Tavakoli also revealed an important piece of information regarding the conservatives' thinking about the 2009 presidential election. He said that he had told people, "[Mir Hossein] Mousavi has a social base that, even if he does not want it, can be mobilized against the Leader, whereas Ahmadinejad does not have any social base that, even if he wanted it, could be mobilized against the Leader." That is why Tavakoli says he voted for Ahmadinejad, even though he was opposed to him.

After former President Mohammad Khatami said in a recent speech that the Iranian people should forgive what has been done to them, and the Leader should also forgive the people if they did anything wrong, hardline websites attacked him. Jahan News, the website published by former Revolutionary Guard commander and current Majles deputy Alireza Zakani, said that only the people should be forgiven, because nothing was done to them that requires forgiveness on their part. Raja News, published by former Ahmadinejad supporter Fatemeh Rajabi, said that Khatami is trying to get back into power and make people forget his own role in the "sedition" -- the Green Movement -- of two years ago. Conservative journalist Abbas Salimi Namin recently said that Rajabi played an important role in giving Ahmadinejad the illusion that he is the savior of the Islamic Revolution. After Ahmadinejad was elected in 2005, Rajabi published a book in which he called the President "the miracle of the third millennium."

Javan, the mouthpiece of the Revolutionary Guards, claimed that Abbas Ghaffari -- a close friend of Ahmadinejad's chief of staff, Esfandiar Rahim Mashaei, who has been arrested and accused of practicing exorcism and associating with djinns -- has raped 360 girls and had affairs with married women. Regardless of whether such accusations are true, the goal is to hurt Mashaei and, hence, Ahmadinejad. In another attack on the president, Hassan Abbasi, a leading hardline political strategist, said that Ahmadinejad's team is "the speck of all the principlist specks" and that "the principlists hate him deeply." His speech can be heard here.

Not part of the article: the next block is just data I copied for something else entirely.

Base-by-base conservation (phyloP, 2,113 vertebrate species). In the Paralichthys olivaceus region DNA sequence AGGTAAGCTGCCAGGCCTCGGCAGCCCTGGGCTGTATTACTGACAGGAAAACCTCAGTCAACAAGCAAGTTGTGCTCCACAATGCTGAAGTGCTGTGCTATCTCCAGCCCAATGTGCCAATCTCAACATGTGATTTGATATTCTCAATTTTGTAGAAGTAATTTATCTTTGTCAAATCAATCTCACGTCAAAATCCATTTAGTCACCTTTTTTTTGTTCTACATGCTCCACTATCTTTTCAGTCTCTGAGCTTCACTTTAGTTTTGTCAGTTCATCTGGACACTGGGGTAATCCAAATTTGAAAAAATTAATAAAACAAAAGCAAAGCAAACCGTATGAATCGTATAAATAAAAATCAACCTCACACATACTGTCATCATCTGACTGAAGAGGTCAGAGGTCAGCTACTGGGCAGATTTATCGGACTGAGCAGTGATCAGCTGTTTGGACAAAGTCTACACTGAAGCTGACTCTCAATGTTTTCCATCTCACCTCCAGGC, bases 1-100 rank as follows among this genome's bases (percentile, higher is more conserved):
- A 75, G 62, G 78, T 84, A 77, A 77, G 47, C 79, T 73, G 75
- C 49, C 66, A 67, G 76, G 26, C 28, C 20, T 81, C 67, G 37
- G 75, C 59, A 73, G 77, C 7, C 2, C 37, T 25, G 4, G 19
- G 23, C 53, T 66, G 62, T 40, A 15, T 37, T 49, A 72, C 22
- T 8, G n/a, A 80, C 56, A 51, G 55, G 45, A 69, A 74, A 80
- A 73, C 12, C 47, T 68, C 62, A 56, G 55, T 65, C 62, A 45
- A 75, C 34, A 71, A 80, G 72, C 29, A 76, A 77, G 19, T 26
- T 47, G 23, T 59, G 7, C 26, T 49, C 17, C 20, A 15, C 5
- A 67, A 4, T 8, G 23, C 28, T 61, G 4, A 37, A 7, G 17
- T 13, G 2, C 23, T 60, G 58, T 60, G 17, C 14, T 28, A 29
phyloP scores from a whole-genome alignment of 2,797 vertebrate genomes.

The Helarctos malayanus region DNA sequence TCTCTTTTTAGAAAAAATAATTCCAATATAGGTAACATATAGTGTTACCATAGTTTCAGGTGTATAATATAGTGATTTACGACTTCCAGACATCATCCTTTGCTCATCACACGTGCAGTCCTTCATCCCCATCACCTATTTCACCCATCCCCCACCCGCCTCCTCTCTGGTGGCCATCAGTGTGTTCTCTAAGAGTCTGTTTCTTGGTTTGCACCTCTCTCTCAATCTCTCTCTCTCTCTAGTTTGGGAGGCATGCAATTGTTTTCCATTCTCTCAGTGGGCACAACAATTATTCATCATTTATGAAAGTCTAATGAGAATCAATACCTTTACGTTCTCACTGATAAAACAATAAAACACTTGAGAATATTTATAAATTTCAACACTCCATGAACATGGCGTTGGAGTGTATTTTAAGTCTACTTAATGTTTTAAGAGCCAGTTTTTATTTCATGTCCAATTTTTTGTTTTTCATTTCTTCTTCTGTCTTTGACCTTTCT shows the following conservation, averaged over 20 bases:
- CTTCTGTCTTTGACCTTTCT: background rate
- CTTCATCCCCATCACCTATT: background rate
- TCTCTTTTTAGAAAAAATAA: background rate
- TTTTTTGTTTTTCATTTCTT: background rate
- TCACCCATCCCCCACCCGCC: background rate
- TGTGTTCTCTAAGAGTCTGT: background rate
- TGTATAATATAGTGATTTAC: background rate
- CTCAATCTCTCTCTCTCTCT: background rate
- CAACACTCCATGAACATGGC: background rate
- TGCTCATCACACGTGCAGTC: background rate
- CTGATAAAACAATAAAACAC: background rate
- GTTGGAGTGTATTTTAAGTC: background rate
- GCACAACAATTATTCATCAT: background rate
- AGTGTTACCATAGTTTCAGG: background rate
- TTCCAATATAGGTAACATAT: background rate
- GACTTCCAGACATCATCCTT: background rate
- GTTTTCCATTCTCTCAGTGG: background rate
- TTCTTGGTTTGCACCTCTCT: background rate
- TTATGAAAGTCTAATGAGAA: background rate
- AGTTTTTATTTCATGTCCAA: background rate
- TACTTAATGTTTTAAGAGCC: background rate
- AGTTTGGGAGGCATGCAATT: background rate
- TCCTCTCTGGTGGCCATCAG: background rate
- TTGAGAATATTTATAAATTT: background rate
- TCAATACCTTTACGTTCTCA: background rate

In his sermon during Qom's Friday Prayers, Ayatollah Seyyed Mohammad Saeedi warned the "perverted team" -- the hardliners' new epithet for Mashaei and his circle -- saying, "Stop your conspiracy, otherwise the people will burn you in their fire of anger, as they did to [Abolhassan] Bani Sadr [the Islamic Republic's first president, who was impeached in June 1981], the hypocrites [the Mojahedin-e Khalgh Organization], and the leaders of the sedition [Mousavi and Mehdi Karroubi]. They are trying to present the supporters of Velaayat-e Faghih as being against the people, but they should know that the people of Iran have had many successes over the past 30 years by supporting the Velaayat-e Faghih" -- the doctrine of guardianship of the Islamic jurist, by which Khamenei rules as Supreme Leader.